My mother lived with Barb and me for two and a half years before moving to a memory care facility. We were caregivers for her in the middle of her battle with dementia.

And it was a battle.

Maybe the better way to say it is that there was daily a lot of “drama.” This included arguing, frustration, impatience, bitterness, and sometimes a loss of composure. My mother’s consistent decline in mental capacity and the corresponding behavior was a factor in all our household drama.

But it wasn’t THE factor. Nope. The factor was something more odious.

I was the drama.

My mother had no control over the loss of her mental faculties. She had no control of how it affected her behavior. It turned out that all the stress, exasperation, and drama was caused by my inability to compartmentalize my mother’s condition from who she was at that moment.

That topic could be a whole different missive; but for now my focus is on what causes drama. Specifically, in our businesses, workplaces, and homes.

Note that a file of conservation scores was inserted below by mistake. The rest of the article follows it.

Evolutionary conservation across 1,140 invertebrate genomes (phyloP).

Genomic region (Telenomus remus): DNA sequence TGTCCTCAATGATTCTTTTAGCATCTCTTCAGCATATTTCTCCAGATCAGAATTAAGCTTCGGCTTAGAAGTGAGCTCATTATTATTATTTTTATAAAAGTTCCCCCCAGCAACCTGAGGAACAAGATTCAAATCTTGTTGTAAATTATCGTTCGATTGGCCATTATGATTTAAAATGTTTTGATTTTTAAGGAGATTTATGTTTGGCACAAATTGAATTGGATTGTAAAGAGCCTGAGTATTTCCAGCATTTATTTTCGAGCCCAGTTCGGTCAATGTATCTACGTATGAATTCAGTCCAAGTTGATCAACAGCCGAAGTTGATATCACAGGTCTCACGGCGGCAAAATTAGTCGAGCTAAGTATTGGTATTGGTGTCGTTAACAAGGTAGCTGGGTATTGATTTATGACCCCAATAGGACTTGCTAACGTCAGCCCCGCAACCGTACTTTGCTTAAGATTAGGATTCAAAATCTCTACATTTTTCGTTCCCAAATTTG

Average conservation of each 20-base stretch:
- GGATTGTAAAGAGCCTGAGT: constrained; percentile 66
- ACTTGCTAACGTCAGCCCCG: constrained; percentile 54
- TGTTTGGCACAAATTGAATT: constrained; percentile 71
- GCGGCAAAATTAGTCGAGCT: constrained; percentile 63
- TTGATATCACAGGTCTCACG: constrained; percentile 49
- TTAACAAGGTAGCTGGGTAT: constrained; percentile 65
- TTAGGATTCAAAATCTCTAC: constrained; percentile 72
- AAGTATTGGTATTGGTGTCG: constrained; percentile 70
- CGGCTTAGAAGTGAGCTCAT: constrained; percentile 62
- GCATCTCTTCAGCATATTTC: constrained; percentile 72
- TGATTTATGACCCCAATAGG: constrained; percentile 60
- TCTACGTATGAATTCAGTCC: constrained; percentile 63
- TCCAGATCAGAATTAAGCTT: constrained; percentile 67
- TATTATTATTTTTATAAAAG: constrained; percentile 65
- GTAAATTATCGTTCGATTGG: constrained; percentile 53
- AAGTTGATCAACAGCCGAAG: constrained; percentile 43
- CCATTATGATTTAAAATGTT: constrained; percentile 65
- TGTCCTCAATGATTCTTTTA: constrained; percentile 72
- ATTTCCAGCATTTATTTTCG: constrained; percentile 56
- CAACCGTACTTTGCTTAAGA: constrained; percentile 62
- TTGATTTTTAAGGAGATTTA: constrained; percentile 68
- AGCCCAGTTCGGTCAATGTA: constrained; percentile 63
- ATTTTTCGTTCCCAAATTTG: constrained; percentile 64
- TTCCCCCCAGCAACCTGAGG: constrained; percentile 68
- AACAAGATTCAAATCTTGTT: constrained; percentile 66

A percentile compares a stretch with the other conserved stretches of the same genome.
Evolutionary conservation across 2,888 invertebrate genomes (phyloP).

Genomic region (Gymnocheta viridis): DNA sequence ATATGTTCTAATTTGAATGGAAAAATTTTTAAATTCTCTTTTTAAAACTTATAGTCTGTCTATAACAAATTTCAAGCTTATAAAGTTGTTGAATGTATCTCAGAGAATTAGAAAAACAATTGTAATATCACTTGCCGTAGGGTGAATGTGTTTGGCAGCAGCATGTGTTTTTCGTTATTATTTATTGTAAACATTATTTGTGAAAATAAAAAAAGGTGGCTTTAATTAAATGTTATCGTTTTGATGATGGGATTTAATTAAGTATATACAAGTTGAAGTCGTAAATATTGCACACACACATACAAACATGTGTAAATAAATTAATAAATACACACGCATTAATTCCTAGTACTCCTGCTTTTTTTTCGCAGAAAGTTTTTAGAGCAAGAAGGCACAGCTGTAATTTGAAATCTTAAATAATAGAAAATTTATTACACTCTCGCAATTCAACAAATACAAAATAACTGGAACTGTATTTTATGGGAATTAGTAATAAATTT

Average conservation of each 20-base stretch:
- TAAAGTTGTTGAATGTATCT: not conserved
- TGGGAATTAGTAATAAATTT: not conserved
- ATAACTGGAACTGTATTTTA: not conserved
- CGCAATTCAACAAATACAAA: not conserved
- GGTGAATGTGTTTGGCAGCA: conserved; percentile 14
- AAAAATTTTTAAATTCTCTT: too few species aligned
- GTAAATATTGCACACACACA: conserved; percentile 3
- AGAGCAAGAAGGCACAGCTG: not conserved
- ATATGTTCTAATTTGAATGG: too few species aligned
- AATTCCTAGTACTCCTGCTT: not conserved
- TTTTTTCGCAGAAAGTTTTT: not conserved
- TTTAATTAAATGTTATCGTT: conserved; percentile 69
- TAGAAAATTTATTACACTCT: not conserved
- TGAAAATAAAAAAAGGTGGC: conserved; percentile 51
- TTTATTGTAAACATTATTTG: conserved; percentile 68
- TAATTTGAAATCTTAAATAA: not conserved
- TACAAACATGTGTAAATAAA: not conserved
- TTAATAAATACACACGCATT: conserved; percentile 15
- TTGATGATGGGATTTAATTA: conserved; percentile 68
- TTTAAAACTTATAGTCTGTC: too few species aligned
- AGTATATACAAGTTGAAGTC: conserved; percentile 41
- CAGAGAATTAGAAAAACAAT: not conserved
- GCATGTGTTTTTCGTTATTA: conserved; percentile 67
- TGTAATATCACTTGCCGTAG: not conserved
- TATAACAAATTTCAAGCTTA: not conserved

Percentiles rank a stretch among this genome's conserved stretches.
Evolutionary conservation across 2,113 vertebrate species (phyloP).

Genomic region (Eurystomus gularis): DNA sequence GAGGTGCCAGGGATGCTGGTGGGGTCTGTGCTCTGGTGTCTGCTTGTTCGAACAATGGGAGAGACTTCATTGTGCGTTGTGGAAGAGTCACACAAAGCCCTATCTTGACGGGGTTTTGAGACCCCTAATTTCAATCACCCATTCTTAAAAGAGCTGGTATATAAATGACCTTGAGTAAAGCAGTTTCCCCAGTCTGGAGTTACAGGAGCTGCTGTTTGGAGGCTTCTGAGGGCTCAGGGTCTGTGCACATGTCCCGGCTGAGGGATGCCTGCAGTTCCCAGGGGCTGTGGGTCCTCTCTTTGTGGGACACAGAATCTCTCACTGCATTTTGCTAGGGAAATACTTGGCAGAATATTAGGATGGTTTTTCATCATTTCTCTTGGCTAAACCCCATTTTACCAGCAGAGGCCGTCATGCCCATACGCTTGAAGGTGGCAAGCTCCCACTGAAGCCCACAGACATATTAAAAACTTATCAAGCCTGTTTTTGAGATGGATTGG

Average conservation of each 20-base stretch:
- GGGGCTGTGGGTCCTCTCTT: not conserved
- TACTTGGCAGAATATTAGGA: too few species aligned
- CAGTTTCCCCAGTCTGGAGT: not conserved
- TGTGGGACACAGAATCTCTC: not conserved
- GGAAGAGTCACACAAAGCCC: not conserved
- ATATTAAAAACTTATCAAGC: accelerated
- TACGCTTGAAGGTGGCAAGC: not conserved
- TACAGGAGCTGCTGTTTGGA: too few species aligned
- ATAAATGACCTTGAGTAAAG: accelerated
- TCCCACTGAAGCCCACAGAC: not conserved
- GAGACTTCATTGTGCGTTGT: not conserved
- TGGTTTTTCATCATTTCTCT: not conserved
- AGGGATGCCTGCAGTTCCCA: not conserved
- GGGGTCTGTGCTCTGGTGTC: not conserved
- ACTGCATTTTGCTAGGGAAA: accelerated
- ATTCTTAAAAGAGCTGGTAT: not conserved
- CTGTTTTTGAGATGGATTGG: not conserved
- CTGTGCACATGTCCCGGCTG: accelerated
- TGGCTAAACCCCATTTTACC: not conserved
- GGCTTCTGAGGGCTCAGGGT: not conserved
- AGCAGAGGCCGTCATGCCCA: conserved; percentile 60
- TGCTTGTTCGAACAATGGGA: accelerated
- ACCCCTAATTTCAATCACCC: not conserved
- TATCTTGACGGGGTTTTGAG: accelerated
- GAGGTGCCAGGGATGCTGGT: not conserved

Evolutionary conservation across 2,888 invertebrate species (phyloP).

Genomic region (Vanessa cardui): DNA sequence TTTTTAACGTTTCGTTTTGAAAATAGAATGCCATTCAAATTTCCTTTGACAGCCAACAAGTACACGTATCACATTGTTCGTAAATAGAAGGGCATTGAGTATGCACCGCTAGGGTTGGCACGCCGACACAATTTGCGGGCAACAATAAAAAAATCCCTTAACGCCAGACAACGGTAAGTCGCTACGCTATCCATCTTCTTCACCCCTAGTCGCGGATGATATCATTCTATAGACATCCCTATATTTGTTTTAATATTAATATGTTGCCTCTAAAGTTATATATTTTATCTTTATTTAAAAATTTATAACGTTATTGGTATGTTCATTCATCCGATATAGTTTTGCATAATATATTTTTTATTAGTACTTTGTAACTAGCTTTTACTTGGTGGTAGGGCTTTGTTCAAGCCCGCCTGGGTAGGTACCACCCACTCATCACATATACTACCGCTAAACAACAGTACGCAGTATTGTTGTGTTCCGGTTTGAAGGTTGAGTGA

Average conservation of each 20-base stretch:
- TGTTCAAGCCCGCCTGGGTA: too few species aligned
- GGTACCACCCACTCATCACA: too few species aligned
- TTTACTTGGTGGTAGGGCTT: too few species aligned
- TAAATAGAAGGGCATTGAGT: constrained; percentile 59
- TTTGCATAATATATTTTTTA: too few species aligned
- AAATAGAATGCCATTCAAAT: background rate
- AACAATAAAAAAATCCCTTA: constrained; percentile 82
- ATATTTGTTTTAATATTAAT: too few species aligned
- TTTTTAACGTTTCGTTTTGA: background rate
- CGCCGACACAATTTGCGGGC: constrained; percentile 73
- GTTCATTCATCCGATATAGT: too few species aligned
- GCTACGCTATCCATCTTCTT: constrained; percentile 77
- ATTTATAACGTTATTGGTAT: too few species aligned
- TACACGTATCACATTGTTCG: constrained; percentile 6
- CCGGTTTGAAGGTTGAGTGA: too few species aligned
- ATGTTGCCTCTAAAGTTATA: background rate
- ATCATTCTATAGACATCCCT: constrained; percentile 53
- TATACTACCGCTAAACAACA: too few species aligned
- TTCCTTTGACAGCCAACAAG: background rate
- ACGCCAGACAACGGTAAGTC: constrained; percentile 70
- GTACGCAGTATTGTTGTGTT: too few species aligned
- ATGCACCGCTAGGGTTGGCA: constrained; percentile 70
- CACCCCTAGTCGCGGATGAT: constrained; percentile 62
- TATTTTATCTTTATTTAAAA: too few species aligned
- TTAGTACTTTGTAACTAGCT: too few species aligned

Over the years, I’ve worked with countless business leaders. At times, many of them have bemoaned issues around “drama” in the workplace. Very often, it’s the one measure of success that rises to the top of a project…reduce the drama!

In a recent podcast interview with brain expert Melina Palmer, she talked about the concept that our brains default to thinking we are always right; that we have the perfect solutions; and that we can prove it to others. It goes hand in hand with the confirmation bias trap we as humans will fall into.

That is what makes it hard to start any conversation about “drama” in the workplace or any relationship group. We will default to looking at others first. I certainly am as guilty as anyone. I did that with my mother. It was her behavior, her actions, and her words.

Yet it wasn’t. It was me. I was actually the drama.

Think about your own situations. We all experience “drama” when dealing in relationships with others in work, family, and associations. Perhaps the next time we analyze the factors causing the turmoil, we should look at ourselves first and ask the question…

“Am I the drama?”

Keep chasing unleashed.

Quote of the Week:

“The opposite of courage is not cowardice, it’s conformity. Even a dead fish can go with the flow.”

~ Jim Hightower, 20th century American author, commentator, and speaker

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